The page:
If Blak’s Lady Frere Quartet derives its inspiration from Southern African traditional music, the other five quartets lean heavily on influences from the composer’s remote island habitat, giving rise to works that relate in various ways to aspects of his unique natural and human environment. The two movements belonging to String Quartet No. 1 are titled Rørsla (Movement) and Dansur (Dance). According to the liner notes, each of them sets out to explore musical movement. Unsurprisingly, they are busy and energetic, often dizzily so in their rhythmic and melodic drive. The first of them explores (in particular) polyphonic textures and ostinato sequences, broken by moments of silence. Are these echoes of the sea’s movement around the island coastline, or of the powerful winds and the scudding of low clouds across the sky? The listener is projected into a world of imagination where no interpretation is improbable.
The four movements of String Quartet No. 2 – Images are each inspired by a different painting by Faroe artist Ingálvur av Rayni (1920-2005). The four paintings were part of an exhibition of his work held at the National Gallery of the Faroe Islands in 1984. The Wikipedia article on the artist gives the most detailed information on him in English that is available. From it we gain some idea of the artist’s style which Blak reflects in his music.
The powerful nature of the Faroes, which makes an immediate visual impact on any painter, is the all-embracing theme in Reyni’s art. But he experiences nature from the inside, as structures, tones, and fragments of a universe offering opportunities for graphical treatment of form and movement, light colours and rhythms. The expressions of nature become the basis of an increasingly abstract idiom. … In his strongly painted, usually large and resolute compositions, the work breaks out from the inside. Warm earth tones glow from the deepest layers, sizzle when they touch cold, grey areas, and set light to others. The drama lies in the conflict of the colours and the dynamic movements of the brushstrokes. From time to time the rhythm is further emphasised by scratches made with the handle of the brush in the thick, varnish-like layers of shiny colour. This is tangible painting.
Each of the four movements bears the title of the particular painting Blak selected: 1. Reyð genta (Red Girl); 2. Ventramorgun (Winter Morning); 3. Várkvøld á Høgareyni (Spring Evening on Høgareyni); and 4. Genta við Vindeygað (Girl at the Window). Images of these painting are included in the liner notes.
Dating from 1992, the Third String Quartet is titled Undirlysi and was composed for performance at the Dark Music Days Festival in Iceland. According to the liner notes the musical material ‘is based on impressions of light. In the Faroe Islands the light is rarely constant, always changing’. The work is conceived as a single long movement of about fifteen and a half minutes in duration, comprising nine parts, which ‘move along gradually, flowing from one to the next like changes of light, the middle parts being the darkest’. The Faroese word ‘undirlysi’ means ‘under light’ and refers to ‘a special kind of light which shines from under clouds’. This ‘under light’ is particularly related to parts seven and eight of the Quartet.
Melodic lines derived from coastal contours of the Faroe Islands form the basis of String Quartet No. 4 (2001). Viewing the islands from the northwest, travelling from Enniberg to Mykines, supplies a continuous series of contours which underpin the four movements of the Quartet’s formal construction: 1. Viðoy; 2. Eysturoy; 3. Mýlingur; and 4. Vágar – Mykines. The relevant contours for each movement are illustrated in the liner notes, from ruggedly cliff-like and uneven to more gently undulating.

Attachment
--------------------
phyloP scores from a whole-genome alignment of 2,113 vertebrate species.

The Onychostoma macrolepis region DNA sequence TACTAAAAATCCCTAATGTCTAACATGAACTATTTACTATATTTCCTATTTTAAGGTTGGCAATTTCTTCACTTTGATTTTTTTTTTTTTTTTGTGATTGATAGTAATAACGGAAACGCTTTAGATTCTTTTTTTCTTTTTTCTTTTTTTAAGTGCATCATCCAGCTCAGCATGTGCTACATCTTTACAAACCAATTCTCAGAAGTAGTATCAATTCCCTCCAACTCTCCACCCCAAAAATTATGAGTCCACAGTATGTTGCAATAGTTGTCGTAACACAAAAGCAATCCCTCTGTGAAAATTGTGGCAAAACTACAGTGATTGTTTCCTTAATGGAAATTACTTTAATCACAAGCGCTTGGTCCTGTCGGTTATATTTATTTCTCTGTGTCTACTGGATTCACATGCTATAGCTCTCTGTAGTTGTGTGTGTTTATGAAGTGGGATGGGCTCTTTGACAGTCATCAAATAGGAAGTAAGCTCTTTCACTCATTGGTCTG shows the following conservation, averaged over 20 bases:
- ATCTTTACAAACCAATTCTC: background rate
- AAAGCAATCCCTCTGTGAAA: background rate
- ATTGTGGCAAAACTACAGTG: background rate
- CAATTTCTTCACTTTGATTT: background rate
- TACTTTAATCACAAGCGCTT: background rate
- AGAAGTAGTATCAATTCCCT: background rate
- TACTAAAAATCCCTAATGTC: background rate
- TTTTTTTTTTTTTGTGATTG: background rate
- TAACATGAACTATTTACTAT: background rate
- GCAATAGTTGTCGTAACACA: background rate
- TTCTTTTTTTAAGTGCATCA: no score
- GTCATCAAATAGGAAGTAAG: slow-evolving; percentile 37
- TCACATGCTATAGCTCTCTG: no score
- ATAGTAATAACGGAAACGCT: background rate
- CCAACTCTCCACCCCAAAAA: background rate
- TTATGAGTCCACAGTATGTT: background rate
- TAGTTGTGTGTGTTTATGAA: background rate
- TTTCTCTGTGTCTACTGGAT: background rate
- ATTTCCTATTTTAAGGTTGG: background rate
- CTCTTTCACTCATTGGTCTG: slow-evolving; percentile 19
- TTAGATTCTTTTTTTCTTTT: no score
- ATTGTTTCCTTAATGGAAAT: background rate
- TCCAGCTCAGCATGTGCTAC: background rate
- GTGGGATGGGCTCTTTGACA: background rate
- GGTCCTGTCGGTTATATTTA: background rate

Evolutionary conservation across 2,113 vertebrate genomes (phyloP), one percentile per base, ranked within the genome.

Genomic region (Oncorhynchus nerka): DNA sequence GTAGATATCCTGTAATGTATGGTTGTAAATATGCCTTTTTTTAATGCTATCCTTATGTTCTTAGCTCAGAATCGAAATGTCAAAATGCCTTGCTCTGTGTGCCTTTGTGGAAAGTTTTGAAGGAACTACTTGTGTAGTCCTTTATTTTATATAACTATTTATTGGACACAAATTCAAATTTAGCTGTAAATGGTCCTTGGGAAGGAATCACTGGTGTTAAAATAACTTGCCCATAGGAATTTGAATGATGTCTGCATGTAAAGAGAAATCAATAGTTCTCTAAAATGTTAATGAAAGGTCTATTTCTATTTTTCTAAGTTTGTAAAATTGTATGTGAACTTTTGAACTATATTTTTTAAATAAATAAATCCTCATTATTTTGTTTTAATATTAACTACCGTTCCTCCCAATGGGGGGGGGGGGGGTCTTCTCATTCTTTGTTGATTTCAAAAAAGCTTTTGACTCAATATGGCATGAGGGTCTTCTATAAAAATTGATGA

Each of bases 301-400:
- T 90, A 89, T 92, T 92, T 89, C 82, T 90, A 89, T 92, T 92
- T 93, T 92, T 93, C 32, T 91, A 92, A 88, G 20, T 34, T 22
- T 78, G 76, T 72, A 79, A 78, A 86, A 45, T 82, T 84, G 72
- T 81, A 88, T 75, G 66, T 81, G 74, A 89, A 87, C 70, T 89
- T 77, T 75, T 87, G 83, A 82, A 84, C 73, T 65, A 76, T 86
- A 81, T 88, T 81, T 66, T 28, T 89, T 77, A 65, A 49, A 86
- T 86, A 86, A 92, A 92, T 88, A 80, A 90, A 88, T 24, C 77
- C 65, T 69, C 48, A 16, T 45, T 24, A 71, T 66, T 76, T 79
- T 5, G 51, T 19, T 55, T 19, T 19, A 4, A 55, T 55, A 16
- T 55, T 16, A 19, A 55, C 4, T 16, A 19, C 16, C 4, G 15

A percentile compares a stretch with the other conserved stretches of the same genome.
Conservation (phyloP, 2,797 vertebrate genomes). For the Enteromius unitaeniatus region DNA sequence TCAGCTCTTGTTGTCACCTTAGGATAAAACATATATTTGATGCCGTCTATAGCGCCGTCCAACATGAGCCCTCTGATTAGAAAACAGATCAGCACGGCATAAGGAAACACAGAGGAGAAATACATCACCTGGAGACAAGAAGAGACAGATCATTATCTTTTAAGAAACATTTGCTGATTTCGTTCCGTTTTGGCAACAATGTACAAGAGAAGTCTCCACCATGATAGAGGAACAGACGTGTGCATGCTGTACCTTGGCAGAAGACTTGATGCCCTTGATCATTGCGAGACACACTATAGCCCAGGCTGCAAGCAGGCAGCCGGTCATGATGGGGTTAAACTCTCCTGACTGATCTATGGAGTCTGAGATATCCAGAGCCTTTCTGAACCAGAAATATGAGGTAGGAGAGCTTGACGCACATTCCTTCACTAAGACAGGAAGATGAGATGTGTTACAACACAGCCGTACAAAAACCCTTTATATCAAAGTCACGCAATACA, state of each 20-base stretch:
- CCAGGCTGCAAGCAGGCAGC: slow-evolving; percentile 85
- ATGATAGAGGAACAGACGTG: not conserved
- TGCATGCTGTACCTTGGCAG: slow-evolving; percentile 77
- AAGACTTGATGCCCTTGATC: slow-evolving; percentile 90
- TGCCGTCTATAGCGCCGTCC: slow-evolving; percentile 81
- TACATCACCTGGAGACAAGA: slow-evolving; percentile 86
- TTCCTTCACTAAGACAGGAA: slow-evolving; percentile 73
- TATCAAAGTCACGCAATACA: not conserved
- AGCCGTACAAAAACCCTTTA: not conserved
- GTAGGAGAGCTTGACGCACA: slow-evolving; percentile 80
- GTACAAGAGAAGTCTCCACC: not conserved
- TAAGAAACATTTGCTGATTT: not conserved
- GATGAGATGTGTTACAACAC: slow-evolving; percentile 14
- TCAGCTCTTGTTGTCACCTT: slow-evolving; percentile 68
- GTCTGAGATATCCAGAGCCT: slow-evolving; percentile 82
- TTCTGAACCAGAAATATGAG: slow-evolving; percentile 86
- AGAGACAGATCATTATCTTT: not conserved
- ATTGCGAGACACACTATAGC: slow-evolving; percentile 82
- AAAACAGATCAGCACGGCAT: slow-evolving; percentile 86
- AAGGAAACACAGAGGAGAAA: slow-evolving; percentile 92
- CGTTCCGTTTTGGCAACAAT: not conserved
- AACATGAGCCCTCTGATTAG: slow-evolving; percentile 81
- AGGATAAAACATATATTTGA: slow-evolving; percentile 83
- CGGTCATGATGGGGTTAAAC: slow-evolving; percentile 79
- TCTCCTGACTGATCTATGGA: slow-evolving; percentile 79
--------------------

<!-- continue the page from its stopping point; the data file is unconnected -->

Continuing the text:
In 1985 Blak composed ‘The Four Towers’, originally for a ballet played by his ensemble Yggdrasil and based on the poem ‘Barnetegning’ (Child’s Drawing) by the Faroenese poet William Heinesen. The String Quartet No. 6 bears the title Water and Ships – Yggdrasil Variations and derives its thematic and melodic material from the first part of the 1985 composition, itself based on the first part of the poem which describes the child’s drawing of the tower in the West:
The tower in the West
stands in the midst of the great sea.
Ships sail by and shout:
The tower in the West is called
The album features Neoquartet, a string ensemble from Poland who focus on performing contemporary music. Neo quartet aims to collaborate with contemporary composers in order to make their music familiar to a wider audience, and they also organize their own festival (NeoArte Synthesizer of Arts Festival) which has been held in Gdansk, Poland, since 2012. Their playing on this disc is masterful, enhanced by an exceptionally well recorded, lifelike and beautifully balanced recording – a technically superb production.
My only grumble about the album is the pitifully sparse liner notes, essentially a short paragraph on each quartet, although the booklet itself is lavishly illustrated in full colour. Is it too much to hope that the purpose behind providing minimal information about the music is aimed at encouraging the listener to concentrate on the music rather than on what might be written about it? It is certainly worth the effort, as Blak’s string quartets and the playing on this disc are refreshing, stimulating, and totally absorbing.
Blak, Kristian. 2010. Liner notes for The Bow Project, Nightingale String Quartet, FKT085
Blak, Kristian. 2022. Website accessed 25 October 2022.
Blake, Michael. 2010. ‘The Origins and History of the Bow Project: A Chronology’, liner booklet for The Bow Project, pp. 2-3. Nightingale Quartet, Nofinishi Dywili. FKT 044.
Faces of the Faroe Islands accessed 9 November 2022.
Faroe Islands: The Official Gateway to the Faroe Islands. 2019 accessed 9 November 2022.
Felagið Føroysk Tónaskøld (The Association of Faroese Composers) accessed 14 November 2022.
Neoquartet. 2022. Website accessed 13 November 2022.
Reyni, Ingálvur av. 2022. Wikipedia article (anonymous) accessed 14 November 2022.
|1.||↑||See in this connection Muller, Stephanus, ‘Michael Blake’s String Quartets and the Idea of African Art Music’, Tempo, Vol. 76 Issue 300, April 2022, pp. 6-17.|